China and Sweden: Treasured Memories


Forth Section


New Development in Archeology
Johan Gunnar Andersson and the Yangshao Culture


Johan Gunnar Andersson was a geologist born in 1874 in Knista and died in 1960 in Stockholm, Sweden. Since childhood, Anderson was interested in studying fossils, and it was through collecting fossils that he found his happiness. In college, he studied geology and archeology diligently. His love for geology made him the director of Sweden's Geological Survey as well as an influential and renown scientist.

On May 16, 1914, Andersson came to China for the first time and worked as a mining advisor for the Department of Agriculture and Commerce. The Chinese government at that time desperately needed mines or natural resources, therefore was eager to have an expert to work with. The Iron Ore Resources of the World, which was compiled by Andersson and his successful presentation at the 11th International Geological Conference greatly impressed the Chinese government. Andersson brought new blood to the Chinese mining industry upon his arrival. Soon under his guidance, mines were found, which made the Chinese government ecstatic. It was also around that time that Anderson had a new interest in paleontology after his excavation in the western Henan Province. The excavation led to the discovery of some dinosaur bones, which made him realize that China was filled with hidden ancient fossils and artifacts.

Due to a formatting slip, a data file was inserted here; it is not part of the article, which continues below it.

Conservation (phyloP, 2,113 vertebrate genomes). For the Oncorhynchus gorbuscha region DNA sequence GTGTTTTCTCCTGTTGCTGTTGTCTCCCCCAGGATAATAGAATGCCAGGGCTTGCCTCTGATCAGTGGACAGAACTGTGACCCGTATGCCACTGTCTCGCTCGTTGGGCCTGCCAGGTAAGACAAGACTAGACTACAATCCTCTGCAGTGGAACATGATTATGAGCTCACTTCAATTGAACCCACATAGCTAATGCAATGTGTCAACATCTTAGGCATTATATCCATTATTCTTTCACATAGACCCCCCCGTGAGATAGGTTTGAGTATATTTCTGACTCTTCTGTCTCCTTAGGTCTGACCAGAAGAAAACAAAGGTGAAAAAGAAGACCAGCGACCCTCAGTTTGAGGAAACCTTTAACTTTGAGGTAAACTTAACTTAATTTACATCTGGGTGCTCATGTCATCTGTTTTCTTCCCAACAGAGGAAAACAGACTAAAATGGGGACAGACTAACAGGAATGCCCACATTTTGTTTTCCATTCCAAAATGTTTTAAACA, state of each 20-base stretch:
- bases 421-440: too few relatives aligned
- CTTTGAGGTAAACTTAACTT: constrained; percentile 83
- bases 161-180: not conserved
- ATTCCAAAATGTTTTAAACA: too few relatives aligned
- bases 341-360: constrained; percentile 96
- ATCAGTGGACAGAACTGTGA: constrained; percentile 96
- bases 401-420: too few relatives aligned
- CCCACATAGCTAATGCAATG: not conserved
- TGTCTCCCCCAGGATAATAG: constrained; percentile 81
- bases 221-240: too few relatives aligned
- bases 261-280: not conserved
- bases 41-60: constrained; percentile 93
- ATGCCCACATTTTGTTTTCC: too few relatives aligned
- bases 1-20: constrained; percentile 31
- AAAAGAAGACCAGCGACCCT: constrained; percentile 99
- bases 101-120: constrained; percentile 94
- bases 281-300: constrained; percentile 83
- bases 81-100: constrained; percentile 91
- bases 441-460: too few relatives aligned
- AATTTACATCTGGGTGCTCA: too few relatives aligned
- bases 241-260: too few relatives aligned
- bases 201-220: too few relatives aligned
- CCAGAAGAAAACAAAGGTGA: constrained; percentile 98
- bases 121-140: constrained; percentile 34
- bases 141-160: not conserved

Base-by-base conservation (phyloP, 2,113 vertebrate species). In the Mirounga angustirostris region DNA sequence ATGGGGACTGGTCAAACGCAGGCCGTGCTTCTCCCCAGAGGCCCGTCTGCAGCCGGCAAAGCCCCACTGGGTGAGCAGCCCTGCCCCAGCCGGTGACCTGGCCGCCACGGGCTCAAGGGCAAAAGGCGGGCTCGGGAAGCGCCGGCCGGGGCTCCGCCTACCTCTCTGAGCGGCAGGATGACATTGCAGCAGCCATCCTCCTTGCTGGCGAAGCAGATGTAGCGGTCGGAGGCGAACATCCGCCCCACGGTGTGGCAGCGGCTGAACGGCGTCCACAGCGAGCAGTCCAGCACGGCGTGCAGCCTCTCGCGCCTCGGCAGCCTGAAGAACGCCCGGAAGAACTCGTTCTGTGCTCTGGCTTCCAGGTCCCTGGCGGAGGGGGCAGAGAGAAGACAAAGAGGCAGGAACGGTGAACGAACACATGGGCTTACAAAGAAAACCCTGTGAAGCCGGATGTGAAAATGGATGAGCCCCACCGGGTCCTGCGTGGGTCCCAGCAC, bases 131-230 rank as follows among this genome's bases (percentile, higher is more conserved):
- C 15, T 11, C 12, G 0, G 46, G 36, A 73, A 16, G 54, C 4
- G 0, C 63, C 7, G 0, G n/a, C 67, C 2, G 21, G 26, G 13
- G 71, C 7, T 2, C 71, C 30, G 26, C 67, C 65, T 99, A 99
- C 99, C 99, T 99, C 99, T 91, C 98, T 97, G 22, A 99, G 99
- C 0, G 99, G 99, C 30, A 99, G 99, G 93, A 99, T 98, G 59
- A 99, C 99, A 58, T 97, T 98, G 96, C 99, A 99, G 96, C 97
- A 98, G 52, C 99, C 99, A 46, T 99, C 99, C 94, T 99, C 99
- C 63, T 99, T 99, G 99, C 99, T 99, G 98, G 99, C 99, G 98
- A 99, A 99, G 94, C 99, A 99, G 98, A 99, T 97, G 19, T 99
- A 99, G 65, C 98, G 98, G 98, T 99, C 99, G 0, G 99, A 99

In 1920, Anderson switched his studies of paleontology and geology to archeology. In 1921, the discovery of Yangshao culture marked his position in Chinese archeology. Andersson used his geology, precisely by observing stratigraphic patterns and scanning the landscape to discover the remains of Yangshao culture, which opened the door to studying archeology with technology in China. It was like a revolutionary change. Previously, Chinese archeological findings were based on literature and ancient documents, which did not help to solve many questions, specifically those related to prehistoric culture. These excavations could not be done without technologies and geological/stratigraphy understandings. Anderson was the first to implement his geology understanding and practices, as well as certain archeological methods to discover Yanshou culture.

China became the second home for Johan Gunnar Andersson where he wished to work long-term. He went to many places besides Mianchi, Henan Province to do archaeological research such as Gansu and Qinghai provinces, doing archeological research in the Northwest China. The Chinese government at that time agreed that Andersson took the collections back to Stockholm, doing cataloguing. Today, these findings are collected at the Museum of Far Eastern Antiquities. In 1925, Andersson left China and never came back working again. However, he was always concerned of the development of China's archeology and trained many young archaeologists for China. In 1926, he organized the visit of Crown Prince Gustaf Adolf to China.

Today we want to not only acknowledge this great scientist, but to appreciate his love for Chinese people and Chinese culture. He opened a new page in China's archeological studies and will always be remembered.

Ji Wei

169. Painted Pottery Jar with Leaf Pattern
Collection of the Museum of Far Eastern Antiquities

Neolithic, painted pottery jar with straight neck of medium height and two handles (one broken) placed low. Red polished Ware. Painted in black and brownish violet. Width 30 cm, height 28.5 cm. Banshan tradition. Bought in Lanzhou, Gansu.

170. Painted Pottery Jar with Two Ears
Collection of the Museum of Far Eastern Antiquities

Neolithic, painted pottery jar with low, flaring neck, wide mouth and two handles placed from rim to body. Red ware with polished surface. Painted in black and reddish violet. Width 15 cm, height 12.5 cm. Machang tradition with Banshan traits. Provenance Yüzhong xian. Bought in Gansu.